CHARLESTON - With an endorsement from one of the biggest mining unions, Secretary of State Natalie Tennant's campaign for the U.S. Senate got a significant shot in the arm, but Republicans contend it is not enough to overcome concerns about her support for the Democratic leadership at the federal level, people who they say are against coal interests of states like West Virginia.
The United Mine Workers of America's National Council of COMPAC, the union's political action arm, last week voted unanimously to endorse Democrat Tennant in the race to succeed retiring U.S. Sen. Jay Rockefeller, D-W.Va., in the United States Senate.
"Natalie has been a strong supporter of active and retired UMWA members throughout her entire career, and was an especially strong supporter of our members and their families during last year's battle to preserve jobs, pensions and retiree health care when Patriot Coal declared bankruptcy," UMWA International President Cecil E. Roberts said in a press release. "She stuck with us in that fight, and I believe the strong support we received from her and other political leaders who came to our side made a huge difference in the successful outcome we were able to achieve at Patriot Coal.
"We will never forget the strength of her commitment to our cause."
The union's endorsement came after a long internal process, starting with a poll of UMWA membership conducted by Hart Research Associates earlier this year that showed support for Tennant was strong, Roberts said.
Although opponents have tried to portray Tennant as being anti-coal and willing to follow the current administration's so-called "War on Coal," Roberts said that is not the case.
"And don't let anyone fool you - Natalie Tennant is standing with coal miners again in our fight against the Environmental Protection Agency's (EPA) rules that threaten our members' jobs, our retirees' security, and our communities' ability to survive," he said.
Tennant has said her first act as senator will be to sign on to the Robert C. Byrd Mine Safety Protection Act, which was introduced in response to the Upper Big Branch mine tragedy that took the lives of 29 coal miners in 2010. Tennant has also pledged to support bankruptcy reform to ensure the promises made to miners while they are working are kept when they retire.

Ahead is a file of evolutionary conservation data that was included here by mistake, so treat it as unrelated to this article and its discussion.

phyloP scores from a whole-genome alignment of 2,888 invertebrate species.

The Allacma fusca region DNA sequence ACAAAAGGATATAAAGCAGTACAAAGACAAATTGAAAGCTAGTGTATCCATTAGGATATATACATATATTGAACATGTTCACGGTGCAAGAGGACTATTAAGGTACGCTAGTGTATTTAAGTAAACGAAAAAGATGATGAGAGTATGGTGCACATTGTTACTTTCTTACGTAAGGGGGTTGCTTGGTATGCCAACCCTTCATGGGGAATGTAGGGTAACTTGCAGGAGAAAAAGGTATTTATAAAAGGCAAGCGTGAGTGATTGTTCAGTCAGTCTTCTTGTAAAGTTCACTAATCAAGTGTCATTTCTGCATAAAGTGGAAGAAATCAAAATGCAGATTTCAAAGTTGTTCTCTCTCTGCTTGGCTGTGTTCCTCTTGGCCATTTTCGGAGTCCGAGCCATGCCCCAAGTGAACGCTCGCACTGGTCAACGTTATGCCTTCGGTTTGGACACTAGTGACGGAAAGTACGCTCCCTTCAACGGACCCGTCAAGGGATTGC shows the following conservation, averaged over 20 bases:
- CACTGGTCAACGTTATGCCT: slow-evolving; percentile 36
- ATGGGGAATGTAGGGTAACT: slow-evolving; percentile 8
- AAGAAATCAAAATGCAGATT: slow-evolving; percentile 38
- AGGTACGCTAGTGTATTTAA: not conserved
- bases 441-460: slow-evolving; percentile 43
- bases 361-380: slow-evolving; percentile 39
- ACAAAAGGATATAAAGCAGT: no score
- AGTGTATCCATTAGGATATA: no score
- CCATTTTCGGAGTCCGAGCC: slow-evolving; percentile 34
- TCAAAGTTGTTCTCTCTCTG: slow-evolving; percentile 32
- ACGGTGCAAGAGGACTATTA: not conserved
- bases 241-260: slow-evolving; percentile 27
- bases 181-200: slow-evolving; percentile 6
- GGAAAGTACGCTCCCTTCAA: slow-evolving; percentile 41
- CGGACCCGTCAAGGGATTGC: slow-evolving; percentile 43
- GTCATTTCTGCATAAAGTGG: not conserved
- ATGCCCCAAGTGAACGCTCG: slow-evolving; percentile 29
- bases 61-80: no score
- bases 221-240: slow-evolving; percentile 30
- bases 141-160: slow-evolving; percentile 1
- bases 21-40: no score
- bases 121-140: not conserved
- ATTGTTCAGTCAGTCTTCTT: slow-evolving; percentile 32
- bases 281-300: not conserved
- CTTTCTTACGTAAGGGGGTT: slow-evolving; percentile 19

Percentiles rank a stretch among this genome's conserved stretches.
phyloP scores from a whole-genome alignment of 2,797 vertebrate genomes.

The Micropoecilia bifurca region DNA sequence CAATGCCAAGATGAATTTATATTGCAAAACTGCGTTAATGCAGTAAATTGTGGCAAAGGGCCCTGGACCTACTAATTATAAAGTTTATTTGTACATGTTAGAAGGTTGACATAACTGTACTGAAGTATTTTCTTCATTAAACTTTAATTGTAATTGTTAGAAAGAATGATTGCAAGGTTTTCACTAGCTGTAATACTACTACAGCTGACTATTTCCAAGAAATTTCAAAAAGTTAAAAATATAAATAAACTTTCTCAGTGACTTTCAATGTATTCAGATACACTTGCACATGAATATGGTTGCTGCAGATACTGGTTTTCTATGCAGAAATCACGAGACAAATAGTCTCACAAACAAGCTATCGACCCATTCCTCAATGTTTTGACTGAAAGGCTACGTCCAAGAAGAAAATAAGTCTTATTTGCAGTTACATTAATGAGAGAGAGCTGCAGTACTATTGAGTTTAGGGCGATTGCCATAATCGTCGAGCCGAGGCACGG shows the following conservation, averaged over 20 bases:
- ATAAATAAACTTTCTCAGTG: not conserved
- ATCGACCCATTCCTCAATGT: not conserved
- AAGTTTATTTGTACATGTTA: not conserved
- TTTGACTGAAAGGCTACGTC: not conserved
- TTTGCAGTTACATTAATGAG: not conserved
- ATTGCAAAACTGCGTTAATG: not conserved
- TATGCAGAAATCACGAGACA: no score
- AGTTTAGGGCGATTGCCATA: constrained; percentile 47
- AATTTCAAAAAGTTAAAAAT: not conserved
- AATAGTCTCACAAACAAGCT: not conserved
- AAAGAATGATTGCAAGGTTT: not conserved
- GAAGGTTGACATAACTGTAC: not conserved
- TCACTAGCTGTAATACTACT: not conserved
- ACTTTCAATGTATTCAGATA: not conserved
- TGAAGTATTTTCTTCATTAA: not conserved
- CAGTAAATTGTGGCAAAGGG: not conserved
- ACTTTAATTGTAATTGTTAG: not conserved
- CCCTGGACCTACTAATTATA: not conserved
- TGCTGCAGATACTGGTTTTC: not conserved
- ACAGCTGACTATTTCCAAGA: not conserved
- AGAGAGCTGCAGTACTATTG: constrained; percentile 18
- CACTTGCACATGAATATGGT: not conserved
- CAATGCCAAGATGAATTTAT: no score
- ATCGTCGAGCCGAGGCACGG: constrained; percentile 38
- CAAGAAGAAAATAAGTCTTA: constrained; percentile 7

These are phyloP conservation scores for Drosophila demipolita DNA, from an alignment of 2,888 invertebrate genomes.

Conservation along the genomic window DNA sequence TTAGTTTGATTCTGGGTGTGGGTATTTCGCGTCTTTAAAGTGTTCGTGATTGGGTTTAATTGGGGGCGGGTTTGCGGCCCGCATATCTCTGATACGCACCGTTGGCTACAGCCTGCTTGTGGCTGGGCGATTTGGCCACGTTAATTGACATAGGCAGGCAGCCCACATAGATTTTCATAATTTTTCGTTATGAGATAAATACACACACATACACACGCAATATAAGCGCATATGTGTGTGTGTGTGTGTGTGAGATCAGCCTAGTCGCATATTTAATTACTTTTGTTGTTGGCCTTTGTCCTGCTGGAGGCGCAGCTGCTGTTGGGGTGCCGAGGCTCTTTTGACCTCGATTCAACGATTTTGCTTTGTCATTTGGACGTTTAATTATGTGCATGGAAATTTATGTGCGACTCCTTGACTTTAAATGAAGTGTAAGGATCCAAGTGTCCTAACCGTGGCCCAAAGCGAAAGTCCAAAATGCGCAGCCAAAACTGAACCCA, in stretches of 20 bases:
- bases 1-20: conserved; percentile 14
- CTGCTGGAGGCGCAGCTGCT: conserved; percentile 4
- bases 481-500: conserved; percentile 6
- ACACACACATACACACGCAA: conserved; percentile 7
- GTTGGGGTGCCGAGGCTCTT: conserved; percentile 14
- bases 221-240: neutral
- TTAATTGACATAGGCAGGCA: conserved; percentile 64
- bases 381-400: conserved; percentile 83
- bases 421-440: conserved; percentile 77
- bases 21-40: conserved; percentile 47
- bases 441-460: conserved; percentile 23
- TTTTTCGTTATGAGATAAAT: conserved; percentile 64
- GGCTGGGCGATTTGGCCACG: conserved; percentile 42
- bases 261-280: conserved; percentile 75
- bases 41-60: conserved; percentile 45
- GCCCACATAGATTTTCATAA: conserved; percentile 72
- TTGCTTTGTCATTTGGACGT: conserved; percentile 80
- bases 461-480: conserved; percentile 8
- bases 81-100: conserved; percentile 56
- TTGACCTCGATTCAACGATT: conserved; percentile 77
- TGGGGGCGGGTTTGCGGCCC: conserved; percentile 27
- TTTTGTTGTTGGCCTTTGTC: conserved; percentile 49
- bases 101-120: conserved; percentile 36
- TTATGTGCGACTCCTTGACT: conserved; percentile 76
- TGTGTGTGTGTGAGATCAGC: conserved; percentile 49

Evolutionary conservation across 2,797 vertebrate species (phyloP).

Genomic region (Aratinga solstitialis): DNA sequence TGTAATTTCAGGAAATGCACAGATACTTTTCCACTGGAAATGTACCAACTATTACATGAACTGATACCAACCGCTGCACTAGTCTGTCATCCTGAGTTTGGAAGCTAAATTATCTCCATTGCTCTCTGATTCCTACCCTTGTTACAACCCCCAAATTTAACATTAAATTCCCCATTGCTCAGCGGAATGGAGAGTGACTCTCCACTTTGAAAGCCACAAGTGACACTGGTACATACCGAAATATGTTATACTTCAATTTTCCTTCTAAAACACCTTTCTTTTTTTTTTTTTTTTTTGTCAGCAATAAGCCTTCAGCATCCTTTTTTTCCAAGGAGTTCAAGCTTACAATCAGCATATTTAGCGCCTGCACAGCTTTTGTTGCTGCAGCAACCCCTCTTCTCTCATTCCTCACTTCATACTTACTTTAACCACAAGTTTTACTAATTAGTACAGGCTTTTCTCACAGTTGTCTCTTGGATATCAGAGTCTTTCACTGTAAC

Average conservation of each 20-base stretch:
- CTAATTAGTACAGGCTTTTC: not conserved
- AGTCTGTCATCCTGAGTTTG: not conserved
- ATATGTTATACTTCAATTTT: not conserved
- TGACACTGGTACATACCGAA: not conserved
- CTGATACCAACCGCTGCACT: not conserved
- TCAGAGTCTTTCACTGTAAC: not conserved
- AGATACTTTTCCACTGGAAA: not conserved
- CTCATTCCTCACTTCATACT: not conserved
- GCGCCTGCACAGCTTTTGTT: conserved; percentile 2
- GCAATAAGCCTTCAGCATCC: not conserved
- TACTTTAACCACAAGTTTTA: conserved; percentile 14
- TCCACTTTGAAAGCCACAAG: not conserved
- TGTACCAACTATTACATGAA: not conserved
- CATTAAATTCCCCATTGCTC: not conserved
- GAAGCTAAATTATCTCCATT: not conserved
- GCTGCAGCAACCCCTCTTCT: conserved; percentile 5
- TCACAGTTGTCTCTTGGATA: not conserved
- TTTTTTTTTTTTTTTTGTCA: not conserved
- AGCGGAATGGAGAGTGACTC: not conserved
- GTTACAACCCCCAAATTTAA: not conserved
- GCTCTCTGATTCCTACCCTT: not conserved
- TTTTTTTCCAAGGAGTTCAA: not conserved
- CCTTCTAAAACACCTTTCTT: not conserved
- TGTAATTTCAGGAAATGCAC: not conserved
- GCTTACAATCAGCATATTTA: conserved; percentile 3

"West Virginia coal miners give their lungs, their knees and their backs to power this country, and they deserve a senator who will put their health and safety above corporate profits," Tennant said. "While I am fighting to protect coal jobs and keep our miners working, I will fight just as hard to keep them safe, and protect the health care and pensions they have earned over a lifetime or work."
Roberts talked about Tennant's understanding of issues facing miners, having spent a lot of time in their homes listening to their stories as well.
"Natalie Tennant gets it," he said. "She marched side by side with us in July in Pittsburgh as we protested the EPA's rules.
"We didn't ask her to come; she came on her own because she is committed to coal miners, their families, their jobs and their communities. That's the kind of leadership West Virginia families need," Roberts said.
The campaign of Republican U.S. Rep. Shelley Moore Capito, Tennant's opponent in the Senate race, said Capito continually works hard for the interests of coal miners and all working West Virginians.
"Hard-working West Virginia coal miners know that Shelley Moore Capito is the only candidate in this election fighting on their behalf every single day," said Amy Graham, Capito for Senate spokesperson. "Shelley led the fight for the most significant update of mine safety laws since the 1970s and she worked alongside the UMWA to protect miners' health care and pensions."
Graham said Tennant showed just how out of touch she is with miners when she defended President Obama's anti-coal policies and brought Elizabeth Warren to West Virginia to campaign for her.
"And there is no question she would be another vote to keep Harry Reid as majority leader," Graham said. "Just ask the 1,100 employees at Alpha Natural Resources and 280 employees at Coal River Energy facing job losses - a friend of Obama, Warren and Harry Reid is no friend of West Virginia coal miners," Graham said.